The study by Breitling et al. reveals that certain underlying conditions predispose patients to CAP, but also that healthy persons without any such condition can develop CAP and even die of it. The widespread underappreciation of the risk that any of us might develop CAP at any time has led to the neglect of essential preventive measures. As Breitling et al. point out, the treatment plan for CAP generally does not include informing the patient thoroughly about the need to quit smoking. The European survey revealed that the two most important types of preventive vaccination, i.e., annual vaccination against influenza and vaccination against pneumococci (the most common pathogen causing pneumonia), are not being implemented well in any European country at present. Germany performs particularly poorly with respect to vaccination rates (6). The survey unfortunately confirmed the findings of the CAPNETZ study, published five years earlier (7).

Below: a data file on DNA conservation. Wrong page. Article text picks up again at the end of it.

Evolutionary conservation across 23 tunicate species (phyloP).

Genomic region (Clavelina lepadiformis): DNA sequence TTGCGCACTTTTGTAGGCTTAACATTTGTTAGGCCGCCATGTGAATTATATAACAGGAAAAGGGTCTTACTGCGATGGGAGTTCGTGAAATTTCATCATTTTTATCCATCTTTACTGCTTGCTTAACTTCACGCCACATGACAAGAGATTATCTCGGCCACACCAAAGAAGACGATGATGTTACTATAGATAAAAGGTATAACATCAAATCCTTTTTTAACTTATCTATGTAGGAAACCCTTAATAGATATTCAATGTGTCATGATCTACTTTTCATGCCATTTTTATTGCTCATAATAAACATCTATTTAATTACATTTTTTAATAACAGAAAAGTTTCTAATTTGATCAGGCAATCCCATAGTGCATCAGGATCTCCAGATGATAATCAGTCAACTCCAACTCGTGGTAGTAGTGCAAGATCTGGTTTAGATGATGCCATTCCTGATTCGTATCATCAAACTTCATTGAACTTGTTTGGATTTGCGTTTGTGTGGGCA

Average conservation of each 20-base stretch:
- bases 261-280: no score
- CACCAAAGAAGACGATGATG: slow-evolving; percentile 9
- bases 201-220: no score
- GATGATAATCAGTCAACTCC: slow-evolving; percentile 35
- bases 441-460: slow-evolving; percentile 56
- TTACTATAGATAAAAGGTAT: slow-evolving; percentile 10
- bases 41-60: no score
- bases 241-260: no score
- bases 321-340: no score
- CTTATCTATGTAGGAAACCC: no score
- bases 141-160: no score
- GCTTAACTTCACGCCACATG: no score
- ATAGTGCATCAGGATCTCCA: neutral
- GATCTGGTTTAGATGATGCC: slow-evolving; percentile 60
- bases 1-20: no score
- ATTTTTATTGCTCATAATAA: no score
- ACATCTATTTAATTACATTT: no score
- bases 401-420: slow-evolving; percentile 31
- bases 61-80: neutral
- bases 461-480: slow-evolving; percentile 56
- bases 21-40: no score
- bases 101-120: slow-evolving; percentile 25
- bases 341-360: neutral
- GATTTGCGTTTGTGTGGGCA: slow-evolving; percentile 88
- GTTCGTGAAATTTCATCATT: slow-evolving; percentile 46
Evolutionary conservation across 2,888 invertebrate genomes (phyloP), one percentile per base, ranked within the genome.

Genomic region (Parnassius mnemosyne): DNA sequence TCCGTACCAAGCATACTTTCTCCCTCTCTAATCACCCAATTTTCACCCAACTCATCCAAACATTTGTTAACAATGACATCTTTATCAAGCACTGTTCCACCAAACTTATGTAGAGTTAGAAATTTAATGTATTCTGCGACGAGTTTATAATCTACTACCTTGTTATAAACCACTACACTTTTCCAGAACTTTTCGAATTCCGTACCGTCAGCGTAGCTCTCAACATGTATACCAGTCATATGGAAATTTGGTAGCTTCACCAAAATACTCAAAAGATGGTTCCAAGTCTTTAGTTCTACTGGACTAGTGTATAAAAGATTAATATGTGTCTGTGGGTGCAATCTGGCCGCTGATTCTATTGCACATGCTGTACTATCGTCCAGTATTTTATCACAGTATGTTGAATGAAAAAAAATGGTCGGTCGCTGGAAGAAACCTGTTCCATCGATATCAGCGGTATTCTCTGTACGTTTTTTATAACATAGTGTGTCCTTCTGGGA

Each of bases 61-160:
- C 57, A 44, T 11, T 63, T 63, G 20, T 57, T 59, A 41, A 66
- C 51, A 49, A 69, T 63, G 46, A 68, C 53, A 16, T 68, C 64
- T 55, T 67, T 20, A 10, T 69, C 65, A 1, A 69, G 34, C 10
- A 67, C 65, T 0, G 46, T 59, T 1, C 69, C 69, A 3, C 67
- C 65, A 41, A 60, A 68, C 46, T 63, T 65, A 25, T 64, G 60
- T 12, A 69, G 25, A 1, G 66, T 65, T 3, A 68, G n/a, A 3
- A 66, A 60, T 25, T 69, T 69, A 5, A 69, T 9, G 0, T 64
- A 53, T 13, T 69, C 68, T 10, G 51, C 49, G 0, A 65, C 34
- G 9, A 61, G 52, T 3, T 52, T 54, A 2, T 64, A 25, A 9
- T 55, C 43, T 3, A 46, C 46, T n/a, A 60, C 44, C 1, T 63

There are deficiencies not only in the prevention of CAP, but also in its diagnosis and treatment. The respiratory rate, a simple and reliable marker of the severity of the disease, is not routinely measured and documented by all physicians (8). The blood oxygen saturation level can reveal hypoxemia, a clear sign of the need for hospitalization (9), but it is not measured often enough. In-hospital mortality is highest, not among patients who are admitted directly from the emergency department to the intensive care unit because of the severity of their condition, but rather among those who deteriorate on the normal inpatient ward while their need for intensive care goes unrecognized (10).